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Streetcar illustration
No.
737

Zurich, Switzerland

Built 1952 • Operational • Tribute livery

The Presidents' Conference Committee (PCC) streetcar was a distinctly American invention, dreamed up by a group of transit company presidents in the early 1930s to stanch the defection of transit riders to automobiles.

737-bill-storage.jpg

Bill Storage photo.

After World War II, the PCC waned in America, as most transit systems converted to buses. But at the same time, the PCC was beginning a renaissance in Europe.

The War devastated the tram (streetcar) systems of many European cities. Even those that survived had antiquated equipment. Brussels tackled this challenge in 1951 by licensing PCC technology from the US. La Brugeoise of Brugge, Belgium, used new Westinghouse PCC motors and controls to build the first fifty PCC trams for Brussels, including this one. The body style was an amalgam of the PCC design and emerging European tram design. The very slender profile allowed the new trams to snake through tight spaces of old European cities.

737-peter-ehrlich.jpg

Peter Ehrlich photo.

The car design proved popular. Brussels ordered hundreds more over the years. With some variations, this Euro PCC design also operated in such cities as Antwerp, Ghent, and Vicinal, Belgium; Marseilles, and St.-Etienne, France; and The Hague, Netherlands. On the other side of the Iron Curtain, the PCC design was adapted by Czechoslovakia's TATRA, which churned out thousands of trams based on this US technology for dozens of Soviet-bloc cities--invariably painted red.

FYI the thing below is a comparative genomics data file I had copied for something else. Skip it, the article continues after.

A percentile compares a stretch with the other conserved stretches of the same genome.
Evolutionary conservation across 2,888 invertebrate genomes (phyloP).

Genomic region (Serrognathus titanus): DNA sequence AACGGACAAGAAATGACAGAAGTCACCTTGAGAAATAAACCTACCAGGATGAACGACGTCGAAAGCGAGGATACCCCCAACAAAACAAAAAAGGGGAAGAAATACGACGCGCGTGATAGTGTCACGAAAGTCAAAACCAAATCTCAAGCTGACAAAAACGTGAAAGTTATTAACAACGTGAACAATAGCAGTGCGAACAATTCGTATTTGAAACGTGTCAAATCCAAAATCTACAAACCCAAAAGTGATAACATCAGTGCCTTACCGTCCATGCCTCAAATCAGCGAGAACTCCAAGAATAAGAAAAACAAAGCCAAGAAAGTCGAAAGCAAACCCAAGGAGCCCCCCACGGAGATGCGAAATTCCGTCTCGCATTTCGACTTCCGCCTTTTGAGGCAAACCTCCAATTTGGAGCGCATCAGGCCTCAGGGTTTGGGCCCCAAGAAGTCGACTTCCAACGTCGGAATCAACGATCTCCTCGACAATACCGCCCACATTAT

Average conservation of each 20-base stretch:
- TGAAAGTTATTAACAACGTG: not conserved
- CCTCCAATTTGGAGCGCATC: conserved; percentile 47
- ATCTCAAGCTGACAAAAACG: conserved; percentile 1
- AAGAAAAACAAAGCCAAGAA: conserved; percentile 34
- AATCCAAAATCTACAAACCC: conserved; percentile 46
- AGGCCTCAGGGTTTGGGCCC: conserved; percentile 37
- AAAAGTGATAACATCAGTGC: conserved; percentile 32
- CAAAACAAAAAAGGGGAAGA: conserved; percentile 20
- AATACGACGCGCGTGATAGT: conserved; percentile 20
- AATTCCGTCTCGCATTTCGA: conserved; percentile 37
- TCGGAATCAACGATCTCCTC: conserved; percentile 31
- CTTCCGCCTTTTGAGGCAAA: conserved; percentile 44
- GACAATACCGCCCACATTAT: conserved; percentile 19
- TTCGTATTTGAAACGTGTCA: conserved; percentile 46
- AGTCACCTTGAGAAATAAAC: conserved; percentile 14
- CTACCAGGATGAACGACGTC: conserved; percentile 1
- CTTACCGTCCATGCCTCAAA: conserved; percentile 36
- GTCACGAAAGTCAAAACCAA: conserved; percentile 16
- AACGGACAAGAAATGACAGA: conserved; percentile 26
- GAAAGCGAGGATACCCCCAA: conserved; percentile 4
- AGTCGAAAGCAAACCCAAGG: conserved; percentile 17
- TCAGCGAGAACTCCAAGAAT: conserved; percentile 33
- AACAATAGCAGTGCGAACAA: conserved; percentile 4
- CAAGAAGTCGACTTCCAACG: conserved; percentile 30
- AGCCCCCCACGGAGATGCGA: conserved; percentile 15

737-7037-peter-ehrlich.jpg

737 as it looked when it arrived in its Brussels livery. Peter Ehrlich photo.

In June, 2004, Market Street Railway facilitated the delivery of Brussels No. 7037 to the San Francisco Municipal Railway (Muni) following its retirement. Muni modified the tram for service in San Francisco, and renumbered it to 737 to avoid a numbering conflict with a trolley coach in the Muni fleet.

In June, 2005, the car made its first appearance on the street, but at the request of Mayor Gavin Newsom, it wears the blue and white livery of San Francisco's sister city Zurich, Switzerland, which operated similar looking cars (but narrow gauge and non-PCC). In the future, No. 737 may be restored to its original 1952 cream Brussels livery.

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